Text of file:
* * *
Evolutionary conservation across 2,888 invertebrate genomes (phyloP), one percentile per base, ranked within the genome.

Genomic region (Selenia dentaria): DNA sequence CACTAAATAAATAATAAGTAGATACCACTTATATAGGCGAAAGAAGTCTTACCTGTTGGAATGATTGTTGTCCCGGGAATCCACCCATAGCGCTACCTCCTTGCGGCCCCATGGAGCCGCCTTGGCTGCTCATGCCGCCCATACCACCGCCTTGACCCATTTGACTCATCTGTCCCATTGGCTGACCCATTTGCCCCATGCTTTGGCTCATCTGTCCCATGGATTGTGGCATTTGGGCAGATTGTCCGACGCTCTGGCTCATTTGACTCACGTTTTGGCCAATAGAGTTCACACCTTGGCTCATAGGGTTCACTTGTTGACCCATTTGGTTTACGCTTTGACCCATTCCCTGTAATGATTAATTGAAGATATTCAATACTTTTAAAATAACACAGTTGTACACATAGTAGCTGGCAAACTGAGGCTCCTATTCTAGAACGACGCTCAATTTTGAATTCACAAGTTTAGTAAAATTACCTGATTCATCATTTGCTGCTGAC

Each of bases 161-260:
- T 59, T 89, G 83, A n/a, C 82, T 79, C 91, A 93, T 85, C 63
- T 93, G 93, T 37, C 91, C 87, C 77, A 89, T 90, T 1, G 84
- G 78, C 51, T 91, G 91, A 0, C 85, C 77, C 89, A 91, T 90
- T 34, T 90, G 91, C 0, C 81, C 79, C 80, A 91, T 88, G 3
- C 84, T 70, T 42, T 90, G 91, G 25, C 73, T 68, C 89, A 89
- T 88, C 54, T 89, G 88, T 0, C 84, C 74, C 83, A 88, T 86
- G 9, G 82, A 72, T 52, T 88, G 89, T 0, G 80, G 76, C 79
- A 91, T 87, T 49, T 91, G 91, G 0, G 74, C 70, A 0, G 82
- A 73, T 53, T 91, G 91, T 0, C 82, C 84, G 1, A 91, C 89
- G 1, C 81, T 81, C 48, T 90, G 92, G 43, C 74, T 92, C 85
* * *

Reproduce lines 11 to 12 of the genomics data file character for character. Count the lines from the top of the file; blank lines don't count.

- A 91, T 87, T 49, T 91, G 91, G 0, G 74, C 70, A 0, G 82
- A 73, T 53, T 91, G 91, T 0, C 82, C 84, G 1, A 91, C 89